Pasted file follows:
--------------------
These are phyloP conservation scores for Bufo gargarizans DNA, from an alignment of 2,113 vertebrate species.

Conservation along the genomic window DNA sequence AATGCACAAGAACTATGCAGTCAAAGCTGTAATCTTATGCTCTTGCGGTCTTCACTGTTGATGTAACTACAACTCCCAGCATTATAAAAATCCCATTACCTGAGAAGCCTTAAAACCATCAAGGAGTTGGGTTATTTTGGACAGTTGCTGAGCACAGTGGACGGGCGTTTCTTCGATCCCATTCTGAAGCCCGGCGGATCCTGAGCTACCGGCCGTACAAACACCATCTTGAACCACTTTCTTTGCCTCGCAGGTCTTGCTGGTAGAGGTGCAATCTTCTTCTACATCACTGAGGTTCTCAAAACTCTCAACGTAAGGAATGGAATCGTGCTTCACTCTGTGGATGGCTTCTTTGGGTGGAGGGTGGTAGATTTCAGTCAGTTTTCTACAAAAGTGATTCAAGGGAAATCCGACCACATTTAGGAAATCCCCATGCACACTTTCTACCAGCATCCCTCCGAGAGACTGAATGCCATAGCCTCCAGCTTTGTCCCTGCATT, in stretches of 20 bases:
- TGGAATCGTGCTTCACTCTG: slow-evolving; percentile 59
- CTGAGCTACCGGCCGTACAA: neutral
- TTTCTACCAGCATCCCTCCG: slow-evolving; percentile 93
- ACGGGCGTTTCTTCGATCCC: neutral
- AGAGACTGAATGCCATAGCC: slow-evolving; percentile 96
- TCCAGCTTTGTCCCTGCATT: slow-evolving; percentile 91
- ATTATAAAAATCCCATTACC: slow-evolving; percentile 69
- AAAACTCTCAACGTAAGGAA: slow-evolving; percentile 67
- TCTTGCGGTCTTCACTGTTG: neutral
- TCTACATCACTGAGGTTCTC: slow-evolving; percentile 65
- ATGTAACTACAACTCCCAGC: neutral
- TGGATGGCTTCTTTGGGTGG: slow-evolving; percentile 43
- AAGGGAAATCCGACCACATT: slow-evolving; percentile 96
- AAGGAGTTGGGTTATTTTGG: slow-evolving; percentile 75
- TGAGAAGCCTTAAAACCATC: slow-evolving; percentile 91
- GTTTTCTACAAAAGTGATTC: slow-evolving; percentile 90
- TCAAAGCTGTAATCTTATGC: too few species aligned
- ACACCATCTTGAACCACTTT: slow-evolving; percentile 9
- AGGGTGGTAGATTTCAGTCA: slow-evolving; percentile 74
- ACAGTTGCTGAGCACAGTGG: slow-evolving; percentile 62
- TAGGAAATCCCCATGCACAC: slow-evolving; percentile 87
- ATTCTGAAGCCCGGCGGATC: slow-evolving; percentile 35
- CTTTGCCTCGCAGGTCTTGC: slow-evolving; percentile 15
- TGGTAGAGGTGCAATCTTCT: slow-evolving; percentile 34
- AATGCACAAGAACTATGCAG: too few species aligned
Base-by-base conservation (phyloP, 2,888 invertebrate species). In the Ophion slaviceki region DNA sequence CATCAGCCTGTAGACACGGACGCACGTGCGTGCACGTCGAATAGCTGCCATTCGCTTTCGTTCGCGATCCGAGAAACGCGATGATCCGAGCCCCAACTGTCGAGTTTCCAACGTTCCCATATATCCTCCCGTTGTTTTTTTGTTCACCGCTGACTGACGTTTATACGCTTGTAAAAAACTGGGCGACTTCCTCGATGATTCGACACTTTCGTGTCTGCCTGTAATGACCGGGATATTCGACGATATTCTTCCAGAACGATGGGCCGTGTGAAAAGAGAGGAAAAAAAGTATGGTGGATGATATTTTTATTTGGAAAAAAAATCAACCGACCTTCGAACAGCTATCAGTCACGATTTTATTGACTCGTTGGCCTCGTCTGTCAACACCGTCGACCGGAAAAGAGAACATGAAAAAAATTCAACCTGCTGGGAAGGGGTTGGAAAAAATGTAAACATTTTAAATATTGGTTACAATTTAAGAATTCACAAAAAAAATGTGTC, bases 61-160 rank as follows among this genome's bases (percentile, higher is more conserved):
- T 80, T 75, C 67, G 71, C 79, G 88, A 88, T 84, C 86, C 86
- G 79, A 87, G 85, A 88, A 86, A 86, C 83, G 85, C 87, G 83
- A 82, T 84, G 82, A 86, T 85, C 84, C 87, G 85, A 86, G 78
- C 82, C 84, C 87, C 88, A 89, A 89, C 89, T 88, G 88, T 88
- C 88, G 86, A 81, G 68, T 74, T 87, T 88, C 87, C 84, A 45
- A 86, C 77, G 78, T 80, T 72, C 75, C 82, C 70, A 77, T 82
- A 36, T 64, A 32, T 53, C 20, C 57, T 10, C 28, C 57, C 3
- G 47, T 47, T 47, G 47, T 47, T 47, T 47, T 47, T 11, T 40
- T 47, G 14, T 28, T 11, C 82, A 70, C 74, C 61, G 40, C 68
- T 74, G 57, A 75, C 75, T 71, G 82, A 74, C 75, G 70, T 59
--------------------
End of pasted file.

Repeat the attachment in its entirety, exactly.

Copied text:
These are phyloP conservation scores for Bufo gargarizans DNA, from an alignment of 2,113 vertebrate species.

Conservation along the genomic window DNA sequence AATGCACAAGAACTATGCAGTCAAAGCTGTAATCTTATGCTCTTGCGGTCTTCACTGTTGATGTAACTACAACTCCCAGCATTATAAAAATCCCATTACCTGAGAAGCCTTAAAACCATCAAGGAGTTGGGTTATTTTGGACAGTTGCTGAGCACAGTGGACGGGCGTTTCTTCGATCCCATTCTGAAGCCCGGCGGATCCTGAGCTACCGGCCGTACAAACACCATCTTGAACCACTTTCTTTGCCTCGCAGGTCTTGCTGGTAGAGGTGCAATCTTCTTCTACATCACTGAGGTTCTCAAAACTCTCAACGTAAGGAATGGAATCGTGCTTCACTCTGTGGATGGCTTCTTTGGGTGGAGGGTGGTAGATTTCAGTCAGTTTTCTACAAAAGTGATTCAAGGGAAATCCGACCACATTTAGGAAATCCCCATGCACACTTTCTACCAGCATCCCTCCGAGAGACTGAATGCCATAGCCTCCAGCTTTGTCCCTGCATT, in stretches of 20 bases:
- TGGAATCGTGCTTCACTCTG: slow-evolving; percentile 59
- CTGAGCTACCGGCCGTACAA: neutral
- TTTCTACCAGCATCCCTCCG: slow-evolving; percentile 93
- ACGGGCGTTTCTTCGATCCC: neutral
- AGAGACTGAATGCCATAGCC: slow-evolving; percentile 96
- TCCAGCTTTGTCCCTGCATT: slow-evolving; percentile 91
- ATTATAAAAATCCCATTACC: slow-evolving; percentile 69
- AAAACTCTCAACGTAAGGAA: slow-evolving; percentile 67
- TCTTGCGGTCTTCACTGTTG: neutral
- TCTACATCACTGAGGTTCTC: slow-evolving; percentile 65
- ATGTAACTACAACTCCCAGC: neutral
- TGGATGGCTTCTTTGGGTGG: slow-evolving; percentile 43
- AAGGGAAATCCGACCACATT: slow-evolving; percentile 96
- AAGGAGTTGGGTTATTTTGG: slow-evolving; percentile 75
- TGAGAAGCCTTAAAACCATC: slow-evolving; percentile 91
- GTTTTCTACAAAAGTGATTC: slow-evolving; percentile 90
- TCAAAGCTGTAATCTTATGC: too few species aligned
- ACACCATCTTGAACCACTTT: slow-evolving; percentile 9
- AGGGTGGTAGATTTCAGTCA: slow-evolving; percentile 74
- ACAGTTGCTGAGCACAGTGG: slow-evolving; percentile 62
- TAGGAAATCCCCATGCACAC: slow-evolving; percentile 87
- ATTCTGAAGCCCGGCGGATC: slow-evolving; percentile 35
- CTTTGCCTCGCAGGTCTTGC: slow-evolving; percentile 15
- TGGTAGAGGTGCAATCTTCT: slow-evolving; percentile 34
- AATGCACAAGAACTATGCAG: too few species aligned
Base-by-base conservation (phyloP, 2,888 invertebrate species). In the Ophion slaviceki region DNA sequence CATCAGCCTGTAGACACGGACGCACGTGCGTGCACGTCGAATAGCTGCCATTCGCTTTCGTTCGCGATCCGAGAAACGCGATGATCCGAGCCCCAACTGTCGAGTTTCCAACGTTCCCATATATCCTCCCGTTGTTTTTTTGTTCACCGCTGACTGACGTTTATACGCTTGTAAAAAACTGGGCGACTTCCTCGATGATTCGACACTTTCGTGTCTGCCTGTAATGACCGGGATATTCGACGATATTCTTCCAGAACGATGGGCCGTGTGAAAAGAGAGGAAAAAAAGTATGGTGGATGATATTTTTATTTGGAAAAAAAATCAACCGACCTTCGAACAGCTATCAGTCACGATTTTATTGACTCGTTGGCCTCGTCTGTCAACACCGTCGACCGGAAAAGAGAACATGAAAAAAATTCAACCTGCTGGGAAGGGGTTGGAAAAAATGTAAACATTTTAAATATTGGTTACAATTTAAGAATTCACAAAAAAAATGTGTC, bases 61-160 rank as follows among this genome's bases (percentile, higher is more conserved):
- T 80, T 75, C 67, G 71, C 79, G 88, A 88, T 84, C 86, C 86
- G 79, A 87, G 85, A 88, A 86, A 86, C 83, G 85, C 87, G 83
- A 82, T 84, G 82, A 86, T 85, C 84, C 87, G 85, A 86, G 78
- C 82, C 84, C 87, C 88, A 89, A 89, C 89, T 88, G 88, T 88
- C 88, G 86, A 81, G 68, T 74, T 87, T 88, C 87, C 84, A 45
- A 86, C 77, G 78, T 80, T 72, C 75, C 82, C 70, A 77, T 82
- A 36, T 64, A 32, T 53, C 20, C 57, T 10, C 28, C 57, C 3
- G 47, T 47, T 47, G 47, T 47, T 47, T 47, T 47, T 11, T 40
- T 47, G 14, T 28, T 11, C 82, A 70, C 74, C 61, G 40, C 68
- T 74, G 57, A 75, C 75, T 71, G 82, A 74, C 75, G 70, T 59